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Mail Tribune 100, May 7, 1919

The following news items were drawn from the archives of the Mail Tribune 100 years ago.

May 7, 1919

IMPROVE HATCHERY AT BUTTE FALLS

A big water wheel has been installed at the Butte Falls fish hatchery by Supt. Berrian and Jack Aiken, screen superintendent, that furnishes power to grind the feed for the millions of baby fish and their daddies and mothers, to pump water, saw wood and to perform numerous other necessary things around the hatchery.

Supt. Berrian also has a proposition figured out to put in an electric plant, the power to be furnished by the water wheel, that will not only provide lights for the building but lights will be arranged over the ponds to attract bugs at night for the fish to feed on. Mr. Berrian is also raising rabbits to provide fresh food for the fish.

Since it has been determined that the P. & E. road is to be operated the state will go ahead and improve the property and the hatchery will in a few years become one of the largest and best in the state, as well as a beauty spot. Mr. Berrian is taking great care to preserve all the natural shrubbery, is setting out new shrubbery, rose bushes, etc. It is the intention to run an excursion to the hatchery sometime this summer.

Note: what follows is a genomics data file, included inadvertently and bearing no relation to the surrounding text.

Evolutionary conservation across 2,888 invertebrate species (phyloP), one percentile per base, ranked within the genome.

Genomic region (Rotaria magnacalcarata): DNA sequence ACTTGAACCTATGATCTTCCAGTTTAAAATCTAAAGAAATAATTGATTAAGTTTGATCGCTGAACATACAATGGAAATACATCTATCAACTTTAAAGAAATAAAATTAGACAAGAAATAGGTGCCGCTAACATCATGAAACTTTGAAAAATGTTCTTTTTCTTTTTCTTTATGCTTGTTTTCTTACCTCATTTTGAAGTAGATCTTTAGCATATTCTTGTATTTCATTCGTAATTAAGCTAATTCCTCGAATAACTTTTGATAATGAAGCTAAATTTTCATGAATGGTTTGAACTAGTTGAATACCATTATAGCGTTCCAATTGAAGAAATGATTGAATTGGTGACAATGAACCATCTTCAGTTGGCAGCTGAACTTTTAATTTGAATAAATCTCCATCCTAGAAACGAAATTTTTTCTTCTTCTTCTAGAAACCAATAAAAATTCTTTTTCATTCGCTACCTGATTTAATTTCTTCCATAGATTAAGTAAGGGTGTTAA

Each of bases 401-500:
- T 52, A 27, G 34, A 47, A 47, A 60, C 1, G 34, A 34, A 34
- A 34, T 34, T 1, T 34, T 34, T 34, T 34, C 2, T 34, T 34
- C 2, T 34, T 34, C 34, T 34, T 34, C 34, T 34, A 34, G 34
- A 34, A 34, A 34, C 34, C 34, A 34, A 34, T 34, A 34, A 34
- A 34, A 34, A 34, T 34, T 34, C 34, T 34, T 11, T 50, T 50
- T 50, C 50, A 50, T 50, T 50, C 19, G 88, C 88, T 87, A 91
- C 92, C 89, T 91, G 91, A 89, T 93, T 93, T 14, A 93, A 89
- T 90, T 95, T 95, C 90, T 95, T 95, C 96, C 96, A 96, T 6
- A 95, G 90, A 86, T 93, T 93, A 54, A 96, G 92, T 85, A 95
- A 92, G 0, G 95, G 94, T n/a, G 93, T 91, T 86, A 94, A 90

AN OLD NAG BUT A. G. CLARK GOT WHAT HE WANTED

Medford retail grocers who attended the Oregon retail grocers convention at Le Grande, Ore., years ago, are still chuckling over a stunt pulled off there by A. G. Clark of Portland, general manager of the Associated Industries of Oregon, who delivered addresses to the business men here Tuesday noon and last night. Mr. Clark was at that time advertising manager for Wadhams & Kerr, Portland wholesale grocers, and he took advantage of the fact that the people of La Grande were holding a round-up as an entertainment feature for the visiting grocers, to gain publicity.

Before the rodeo was held he caused the news to be circulated far and wide that A. G. Clark of Portland would ride one of the most vicious mustangs that ever stood on its forelegs. Much interest was created and when the time for the big announced event came everyone was on the anxious seat. Then the mustang was led into the arena, held by a dozen men and Clark mounted the fiery steed, said giddap and rode serenely and quietly away to the astonishment of the assemblage. The “mustang” was one of the oldest skates of a horse ever seen in that part of the country. But Clark got what he was after, a lot of publicity, and incidentally caused much merriment.

News from 100 years ago